Highland Dance Origins Thousands of Years Old
Alma College Highland Dance Director Kate DeGood will lend her expertise to a Scottish arts video project coordinated by the St. Andrews Society of Detroit.
Funded in part by a Michigan Humanities Council grant, “Preservation of Scottish-American Cultural History in Storytelling and Dance” will feature three half-hour video segments. Each segment in the project will focus on a specific aspect of the Scottish experience in the United States.
“In my segment, I’ll explain the historical traditions behind highland dance, as well as the modern impact of the sport as it exists today,” says DeGood. “I’ll also discuss the technical aspect of competition in terms of judging and categories.”
Kate DeGood performs the sword dance.
The 2007 alumna has acquired more than 80 career highland dance championship titles throughout the world. In addition to competing, DeGood teaches at Alma College and the Kilgour Scottish Centre. She also lectures, teaches workshops and judges competitions throughout North America.
“I think what appeals to me most about highland dance is that the dances, steps and technique haven’t changed significantly for hundreds of years,” she says. “There’s a lot of tradition behind the sport. The music is still the same, and so are the costumes. Highland dance is really about the dancer’s athletic and artistic skill.”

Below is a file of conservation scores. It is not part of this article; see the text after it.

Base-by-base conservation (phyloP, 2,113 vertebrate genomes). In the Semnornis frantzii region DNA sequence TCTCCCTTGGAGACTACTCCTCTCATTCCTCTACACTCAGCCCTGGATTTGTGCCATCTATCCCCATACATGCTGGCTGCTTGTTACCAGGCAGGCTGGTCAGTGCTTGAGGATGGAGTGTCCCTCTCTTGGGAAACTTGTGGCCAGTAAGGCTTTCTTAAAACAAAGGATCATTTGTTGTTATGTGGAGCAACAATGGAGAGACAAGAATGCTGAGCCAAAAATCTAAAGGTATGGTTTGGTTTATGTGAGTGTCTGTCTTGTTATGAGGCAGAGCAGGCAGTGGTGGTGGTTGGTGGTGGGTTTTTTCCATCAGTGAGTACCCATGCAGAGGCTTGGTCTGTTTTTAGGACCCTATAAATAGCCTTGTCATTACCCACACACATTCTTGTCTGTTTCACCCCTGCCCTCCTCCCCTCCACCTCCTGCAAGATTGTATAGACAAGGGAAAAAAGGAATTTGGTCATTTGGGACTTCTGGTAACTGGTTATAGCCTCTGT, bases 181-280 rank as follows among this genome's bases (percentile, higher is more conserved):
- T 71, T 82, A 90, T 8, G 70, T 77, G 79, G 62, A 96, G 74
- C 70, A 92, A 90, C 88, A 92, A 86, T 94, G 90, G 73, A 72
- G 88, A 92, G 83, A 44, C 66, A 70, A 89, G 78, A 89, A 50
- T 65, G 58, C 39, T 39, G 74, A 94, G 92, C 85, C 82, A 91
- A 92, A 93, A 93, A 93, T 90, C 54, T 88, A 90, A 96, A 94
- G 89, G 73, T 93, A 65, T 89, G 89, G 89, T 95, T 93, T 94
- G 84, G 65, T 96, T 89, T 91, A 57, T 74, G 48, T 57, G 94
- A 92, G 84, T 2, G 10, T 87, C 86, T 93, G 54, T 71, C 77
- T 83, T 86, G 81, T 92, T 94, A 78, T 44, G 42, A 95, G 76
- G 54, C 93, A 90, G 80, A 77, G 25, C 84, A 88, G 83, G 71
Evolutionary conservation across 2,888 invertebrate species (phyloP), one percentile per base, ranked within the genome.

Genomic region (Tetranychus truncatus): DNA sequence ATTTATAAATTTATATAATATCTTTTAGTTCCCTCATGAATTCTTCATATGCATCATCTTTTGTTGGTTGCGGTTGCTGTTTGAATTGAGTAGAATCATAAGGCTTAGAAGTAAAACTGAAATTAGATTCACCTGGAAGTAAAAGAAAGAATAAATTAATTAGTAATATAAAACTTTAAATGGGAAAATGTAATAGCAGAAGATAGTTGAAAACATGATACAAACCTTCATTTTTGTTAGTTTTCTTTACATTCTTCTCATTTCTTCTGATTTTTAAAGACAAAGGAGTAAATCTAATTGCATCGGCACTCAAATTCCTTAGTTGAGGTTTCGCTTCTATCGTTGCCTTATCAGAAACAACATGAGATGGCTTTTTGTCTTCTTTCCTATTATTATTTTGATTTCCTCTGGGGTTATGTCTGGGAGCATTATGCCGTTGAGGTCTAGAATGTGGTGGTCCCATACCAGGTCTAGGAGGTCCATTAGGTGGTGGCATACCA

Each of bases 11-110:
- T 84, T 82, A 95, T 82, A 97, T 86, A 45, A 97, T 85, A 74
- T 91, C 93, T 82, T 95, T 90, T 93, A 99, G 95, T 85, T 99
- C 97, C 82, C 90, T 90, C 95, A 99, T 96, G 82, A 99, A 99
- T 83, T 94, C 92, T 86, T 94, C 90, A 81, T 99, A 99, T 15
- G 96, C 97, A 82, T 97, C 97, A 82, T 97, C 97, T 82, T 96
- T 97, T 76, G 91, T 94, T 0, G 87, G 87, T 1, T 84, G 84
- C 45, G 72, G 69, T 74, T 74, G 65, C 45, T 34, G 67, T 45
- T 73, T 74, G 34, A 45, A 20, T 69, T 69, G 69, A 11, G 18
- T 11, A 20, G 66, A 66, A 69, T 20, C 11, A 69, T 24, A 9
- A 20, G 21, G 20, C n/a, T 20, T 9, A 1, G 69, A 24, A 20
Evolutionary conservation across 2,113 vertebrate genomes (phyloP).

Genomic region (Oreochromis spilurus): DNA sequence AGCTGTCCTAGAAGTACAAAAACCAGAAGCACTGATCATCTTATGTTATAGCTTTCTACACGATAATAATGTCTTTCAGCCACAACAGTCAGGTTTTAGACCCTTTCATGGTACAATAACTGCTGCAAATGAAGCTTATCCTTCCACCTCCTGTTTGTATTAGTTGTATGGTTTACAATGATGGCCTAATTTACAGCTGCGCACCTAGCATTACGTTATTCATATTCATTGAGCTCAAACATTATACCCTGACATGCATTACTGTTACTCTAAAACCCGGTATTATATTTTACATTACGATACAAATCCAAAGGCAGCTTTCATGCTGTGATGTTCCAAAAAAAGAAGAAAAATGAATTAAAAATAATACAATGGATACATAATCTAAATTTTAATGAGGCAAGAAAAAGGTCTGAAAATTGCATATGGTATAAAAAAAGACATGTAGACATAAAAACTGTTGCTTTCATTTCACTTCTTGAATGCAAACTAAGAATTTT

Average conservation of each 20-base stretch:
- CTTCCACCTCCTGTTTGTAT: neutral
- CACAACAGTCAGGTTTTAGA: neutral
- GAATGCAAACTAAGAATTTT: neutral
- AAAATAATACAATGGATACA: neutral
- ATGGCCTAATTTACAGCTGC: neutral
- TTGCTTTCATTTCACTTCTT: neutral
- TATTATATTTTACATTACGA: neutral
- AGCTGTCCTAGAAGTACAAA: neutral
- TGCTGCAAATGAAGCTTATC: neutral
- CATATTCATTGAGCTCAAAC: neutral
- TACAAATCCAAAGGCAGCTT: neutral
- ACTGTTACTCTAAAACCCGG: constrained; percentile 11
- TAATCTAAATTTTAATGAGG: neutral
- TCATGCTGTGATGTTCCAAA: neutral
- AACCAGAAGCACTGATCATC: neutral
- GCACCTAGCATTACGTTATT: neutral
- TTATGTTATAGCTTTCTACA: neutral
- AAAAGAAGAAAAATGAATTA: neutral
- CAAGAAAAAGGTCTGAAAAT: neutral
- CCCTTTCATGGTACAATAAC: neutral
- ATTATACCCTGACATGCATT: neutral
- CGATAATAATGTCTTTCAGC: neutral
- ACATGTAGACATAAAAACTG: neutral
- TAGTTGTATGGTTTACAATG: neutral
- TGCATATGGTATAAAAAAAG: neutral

While the origins of highland dance date back thousands of years, DeGood says the current steps used in performance weren’t formally documented in Scotland until the 1950s.
“There were no formal qualifications for being a highland dancing judge prior to the ‘50s,” she says. “If you were competing in one region, judges might have liked it if you kicked your leg as high as you possibly could. In another region, judges might have preferred a more graceful movement. It became difficult for competitors to advance in their technique.”
Even with her extensive highland dance knowledge, DeGood often learns new and interesting facts about the art. She says she has plenty to share with the St. Andrews Society, the oldest organization of its kind in the country, while filming the video project.
“This past fall, I attended a conference where the teacher talked about how her uncle did the sword dance as a military training exercise,” she says. “The dance demands a lot of endurance, so that makes sense. By sharing stories like this in the video project, I hope to make the Scottish arts more accessible to people who are unfamiliar with them.”
Posted: Mon, March 19th, 2012 at 2:08PM